Photo by sunnymaysphotography.com
How giving up on my veterinary dream helped me discover my true self.
My dream as a five-year-old child was to be an equine veterinarian and I did it. I was the “horse girl” in vet school. I tracked equine, was the SCAAEP President, and completed an equine internship after graduation. Immediately I joined a four vet equine ambulatory practice. My badge of honor was earned by working alone all day, busting 60-80 hours a week, and dominating a 50% on call schedule. I was the only female in the practice and had no problem keeping up with the “boys.” Clients loved me and I knew my stuff.
Then life stopped me in my tracks. It is the all too familiar story of a driven career woman who has a baby and something shifts inside. The pieces no longer fit when I would get home late or spend Thanksgiving treating colics. Instead of feeling fulfilled, I felt unsettled. I developed an ulcer and lost a lot of weight. My phone would ring and trigger a physical response resulting in an increased heart rate and sense of anxiety. I lost sleep at night and began to lose myself.
After one particularly stressful weekend I was lamenting to my husband about how I was feeling. He looked straight at me and said, “something has to change… you cannot continue like this.” Being someone who was not afraid to speak up, I first approached my boss. My proposal was that instead of only two of us splitting call 50/50 he would step in and take a third of it. He declined my request and I declined to work for him anymore.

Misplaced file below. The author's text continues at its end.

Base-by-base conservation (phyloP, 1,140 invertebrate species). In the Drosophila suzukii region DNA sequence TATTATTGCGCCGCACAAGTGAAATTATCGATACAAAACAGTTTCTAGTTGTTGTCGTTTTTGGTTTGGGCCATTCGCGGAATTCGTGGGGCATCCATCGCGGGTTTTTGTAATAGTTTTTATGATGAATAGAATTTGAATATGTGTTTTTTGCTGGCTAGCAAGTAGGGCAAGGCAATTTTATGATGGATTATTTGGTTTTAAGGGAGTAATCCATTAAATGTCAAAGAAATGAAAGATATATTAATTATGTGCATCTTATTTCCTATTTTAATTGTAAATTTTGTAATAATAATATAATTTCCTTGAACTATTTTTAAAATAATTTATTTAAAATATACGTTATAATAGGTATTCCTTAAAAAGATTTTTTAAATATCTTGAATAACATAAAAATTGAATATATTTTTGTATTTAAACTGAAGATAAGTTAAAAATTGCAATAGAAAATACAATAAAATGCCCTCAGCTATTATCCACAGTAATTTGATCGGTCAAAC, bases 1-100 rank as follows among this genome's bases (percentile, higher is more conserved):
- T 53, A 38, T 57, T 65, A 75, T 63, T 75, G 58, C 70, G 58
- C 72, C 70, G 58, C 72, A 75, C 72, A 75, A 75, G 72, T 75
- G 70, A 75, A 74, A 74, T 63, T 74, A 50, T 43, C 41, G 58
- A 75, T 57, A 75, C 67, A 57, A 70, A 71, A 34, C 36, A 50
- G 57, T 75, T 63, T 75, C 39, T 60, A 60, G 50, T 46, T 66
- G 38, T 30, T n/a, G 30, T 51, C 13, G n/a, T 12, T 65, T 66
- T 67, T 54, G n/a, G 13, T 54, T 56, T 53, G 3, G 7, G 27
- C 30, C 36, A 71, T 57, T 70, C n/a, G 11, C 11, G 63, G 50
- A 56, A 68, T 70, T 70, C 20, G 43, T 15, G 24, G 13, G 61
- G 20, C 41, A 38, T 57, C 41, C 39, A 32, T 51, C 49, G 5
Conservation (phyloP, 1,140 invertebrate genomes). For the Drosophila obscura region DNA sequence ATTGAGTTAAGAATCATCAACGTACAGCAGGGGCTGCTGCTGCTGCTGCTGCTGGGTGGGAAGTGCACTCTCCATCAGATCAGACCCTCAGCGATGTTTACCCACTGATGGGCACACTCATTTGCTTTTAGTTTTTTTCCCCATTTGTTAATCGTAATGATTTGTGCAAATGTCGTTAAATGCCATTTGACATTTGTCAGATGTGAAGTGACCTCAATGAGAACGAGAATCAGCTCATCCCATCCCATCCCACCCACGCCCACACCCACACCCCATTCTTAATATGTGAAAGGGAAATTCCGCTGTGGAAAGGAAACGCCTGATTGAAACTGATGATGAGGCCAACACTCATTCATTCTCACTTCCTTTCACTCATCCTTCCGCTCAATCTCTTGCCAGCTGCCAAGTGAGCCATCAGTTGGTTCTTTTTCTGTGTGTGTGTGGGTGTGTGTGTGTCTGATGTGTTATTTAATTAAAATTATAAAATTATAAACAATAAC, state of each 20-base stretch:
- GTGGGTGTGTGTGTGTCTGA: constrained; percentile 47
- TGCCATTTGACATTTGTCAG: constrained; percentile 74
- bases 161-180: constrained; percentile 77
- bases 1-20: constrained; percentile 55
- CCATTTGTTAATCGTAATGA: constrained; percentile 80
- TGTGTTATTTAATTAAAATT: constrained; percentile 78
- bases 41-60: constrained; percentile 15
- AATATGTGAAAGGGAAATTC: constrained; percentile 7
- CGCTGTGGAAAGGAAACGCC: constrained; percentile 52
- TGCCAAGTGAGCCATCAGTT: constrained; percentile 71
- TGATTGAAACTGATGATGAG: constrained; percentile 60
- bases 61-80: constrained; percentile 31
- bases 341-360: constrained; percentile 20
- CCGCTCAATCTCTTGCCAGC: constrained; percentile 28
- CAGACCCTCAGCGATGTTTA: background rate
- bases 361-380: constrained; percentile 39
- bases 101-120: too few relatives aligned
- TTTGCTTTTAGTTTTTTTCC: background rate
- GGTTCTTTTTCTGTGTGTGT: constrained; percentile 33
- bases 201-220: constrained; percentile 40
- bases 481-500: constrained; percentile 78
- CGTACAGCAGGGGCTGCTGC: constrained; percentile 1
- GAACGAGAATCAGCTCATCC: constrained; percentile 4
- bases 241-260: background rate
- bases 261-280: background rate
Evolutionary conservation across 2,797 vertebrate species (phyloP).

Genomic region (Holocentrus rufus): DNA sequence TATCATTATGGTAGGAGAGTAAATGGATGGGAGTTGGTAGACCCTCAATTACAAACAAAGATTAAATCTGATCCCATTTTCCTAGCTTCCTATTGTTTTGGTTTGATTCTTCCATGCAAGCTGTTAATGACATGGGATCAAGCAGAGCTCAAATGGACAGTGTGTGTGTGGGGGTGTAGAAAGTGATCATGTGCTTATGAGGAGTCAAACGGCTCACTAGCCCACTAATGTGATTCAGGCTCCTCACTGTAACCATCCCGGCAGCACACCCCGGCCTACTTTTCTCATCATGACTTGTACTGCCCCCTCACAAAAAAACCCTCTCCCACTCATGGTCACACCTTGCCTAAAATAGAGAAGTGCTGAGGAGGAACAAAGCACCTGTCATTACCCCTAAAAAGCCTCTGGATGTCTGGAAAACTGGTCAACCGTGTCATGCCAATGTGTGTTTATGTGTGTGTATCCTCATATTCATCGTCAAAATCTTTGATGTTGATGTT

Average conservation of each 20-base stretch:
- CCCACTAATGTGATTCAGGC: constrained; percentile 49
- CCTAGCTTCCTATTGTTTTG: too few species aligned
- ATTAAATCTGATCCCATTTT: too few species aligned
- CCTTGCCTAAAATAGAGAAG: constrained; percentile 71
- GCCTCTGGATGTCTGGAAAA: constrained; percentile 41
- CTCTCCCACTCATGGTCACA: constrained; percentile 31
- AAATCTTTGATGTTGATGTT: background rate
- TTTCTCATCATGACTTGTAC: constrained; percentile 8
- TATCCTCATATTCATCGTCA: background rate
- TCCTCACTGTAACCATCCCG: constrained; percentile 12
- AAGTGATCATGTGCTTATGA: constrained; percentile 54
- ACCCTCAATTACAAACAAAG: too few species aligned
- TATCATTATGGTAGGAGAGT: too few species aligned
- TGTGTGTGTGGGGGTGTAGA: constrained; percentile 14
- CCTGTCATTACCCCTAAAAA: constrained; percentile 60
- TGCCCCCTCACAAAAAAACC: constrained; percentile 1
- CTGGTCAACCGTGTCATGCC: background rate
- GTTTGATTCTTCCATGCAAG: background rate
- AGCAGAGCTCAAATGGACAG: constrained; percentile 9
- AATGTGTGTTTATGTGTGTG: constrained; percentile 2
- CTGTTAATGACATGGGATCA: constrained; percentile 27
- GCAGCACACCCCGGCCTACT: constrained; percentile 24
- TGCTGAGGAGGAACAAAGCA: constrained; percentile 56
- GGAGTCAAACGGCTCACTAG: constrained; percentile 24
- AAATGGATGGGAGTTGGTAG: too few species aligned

I was not completely unprepared for the change. One of my clients was a small animal practice owner and he had consistently offered me the opportunity to do relief for him. I called him and started working right away. He mentored me and helped me become comfortable with dog and cat medicine again. Word spread that I was doing relief and would do surgery. Quickly I had more offers to work then I needed. I was working less and making more than I had as an equine practitioner, but still something was missing.
The internal struggle from me quitting on my dream lasted for 2 years. Even family members commented on the fact that I did not work on horses anymore and ONLY did dogs and cats. My soul questioned the decision each time I drove by one of the old barns I use to frequent. I was still so drawn to horses but found I finally had time to ride again and slowly my soul began to heal. Every day I would look into my daughters face and find the reassurance that I had made the right decision.
Relief work gave me the chance to see many practices and eventually I was ready to commit to one. I joined my current hospital and found comradery in a professional and fun atmosphere. I was no longer isolated with everything depending just on me and I began to build a new clientele. Over the last 3 years I have poured into the practice when I was there and then focused on my family when I am home. My body healed and I was finally able to really rest at night.
Now ten years out of vet school, I have found my hospital home. I have time to support both my kids in school and their activities. My husband I have precious family time and couple time in abundance. I have found a new passion in mentoring and engaging with new veterinarians in our field. My five-year-old self could not have envisioned that by giving up on our dream I would find myself and finally inner peace as a veterinarian.